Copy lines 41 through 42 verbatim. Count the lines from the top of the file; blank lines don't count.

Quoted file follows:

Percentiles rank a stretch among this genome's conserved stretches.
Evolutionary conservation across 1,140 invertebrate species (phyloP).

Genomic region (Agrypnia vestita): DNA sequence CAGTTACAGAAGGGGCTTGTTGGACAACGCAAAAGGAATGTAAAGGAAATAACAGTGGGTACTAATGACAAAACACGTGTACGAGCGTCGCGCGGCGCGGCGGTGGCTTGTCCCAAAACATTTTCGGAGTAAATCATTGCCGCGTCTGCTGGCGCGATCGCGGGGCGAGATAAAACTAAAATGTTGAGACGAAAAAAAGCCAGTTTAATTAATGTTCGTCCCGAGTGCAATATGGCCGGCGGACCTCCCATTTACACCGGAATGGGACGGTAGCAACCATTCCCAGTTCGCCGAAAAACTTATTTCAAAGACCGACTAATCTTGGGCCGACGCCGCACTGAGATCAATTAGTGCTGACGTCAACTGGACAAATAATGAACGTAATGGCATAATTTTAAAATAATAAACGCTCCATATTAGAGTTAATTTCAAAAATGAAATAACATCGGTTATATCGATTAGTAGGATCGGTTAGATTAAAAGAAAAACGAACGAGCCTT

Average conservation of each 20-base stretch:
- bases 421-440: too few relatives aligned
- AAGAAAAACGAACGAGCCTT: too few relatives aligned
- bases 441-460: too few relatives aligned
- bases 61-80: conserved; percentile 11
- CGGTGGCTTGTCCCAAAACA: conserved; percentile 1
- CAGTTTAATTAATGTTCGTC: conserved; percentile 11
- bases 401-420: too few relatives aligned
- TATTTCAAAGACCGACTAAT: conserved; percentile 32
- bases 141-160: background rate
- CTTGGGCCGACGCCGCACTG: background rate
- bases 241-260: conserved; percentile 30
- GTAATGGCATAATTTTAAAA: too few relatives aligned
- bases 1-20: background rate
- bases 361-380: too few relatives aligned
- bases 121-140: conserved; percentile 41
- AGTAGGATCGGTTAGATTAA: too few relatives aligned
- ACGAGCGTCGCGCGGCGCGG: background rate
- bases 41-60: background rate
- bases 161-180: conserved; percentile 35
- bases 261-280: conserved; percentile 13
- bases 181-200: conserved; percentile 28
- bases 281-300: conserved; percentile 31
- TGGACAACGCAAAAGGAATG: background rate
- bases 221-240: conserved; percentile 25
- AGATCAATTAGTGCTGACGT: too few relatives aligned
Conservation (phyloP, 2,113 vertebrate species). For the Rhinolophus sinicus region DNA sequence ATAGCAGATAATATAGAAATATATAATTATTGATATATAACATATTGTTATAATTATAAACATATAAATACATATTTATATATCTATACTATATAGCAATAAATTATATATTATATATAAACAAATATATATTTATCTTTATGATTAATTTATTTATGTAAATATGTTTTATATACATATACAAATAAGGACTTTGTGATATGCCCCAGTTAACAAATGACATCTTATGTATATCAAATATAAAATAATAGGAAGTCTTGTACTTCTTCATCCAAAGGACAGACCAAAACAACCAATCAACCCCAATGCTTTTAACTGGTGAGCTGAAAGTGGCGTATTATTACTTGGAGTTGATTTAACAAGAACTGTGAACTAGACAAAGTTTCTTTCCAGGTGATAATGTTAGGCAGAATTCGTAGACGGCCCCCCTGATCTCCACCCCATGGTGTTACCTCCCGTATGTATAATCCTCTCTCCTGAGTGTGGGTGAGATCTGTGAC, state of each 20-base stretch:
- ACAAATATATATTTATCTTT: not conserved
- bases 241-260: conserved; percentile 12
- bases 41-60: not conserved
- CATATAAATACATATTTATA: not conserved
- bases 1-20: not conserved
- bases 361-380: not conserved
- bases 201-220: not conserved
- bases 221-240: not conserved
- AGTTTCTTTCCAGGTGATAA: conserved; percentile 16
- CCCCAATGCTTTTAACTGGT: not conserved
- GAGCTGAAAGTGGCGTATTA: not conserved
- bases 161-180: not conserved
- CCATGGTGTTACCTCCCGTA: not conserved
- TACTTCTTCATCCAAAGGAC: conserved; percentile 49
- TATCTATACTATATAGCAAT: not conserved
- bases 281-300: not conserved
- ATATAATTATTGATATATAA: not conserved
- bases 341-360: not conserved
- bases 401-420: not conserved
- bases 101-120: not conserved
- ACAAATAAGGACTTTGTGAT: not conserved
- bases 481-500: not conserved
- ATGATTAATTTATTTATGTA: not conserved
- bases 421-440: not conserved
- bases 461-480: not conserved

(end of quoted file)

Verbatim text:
- GAGCTGAAAGTGGCGTATTA: not conserved
- bases 161-180: not conserved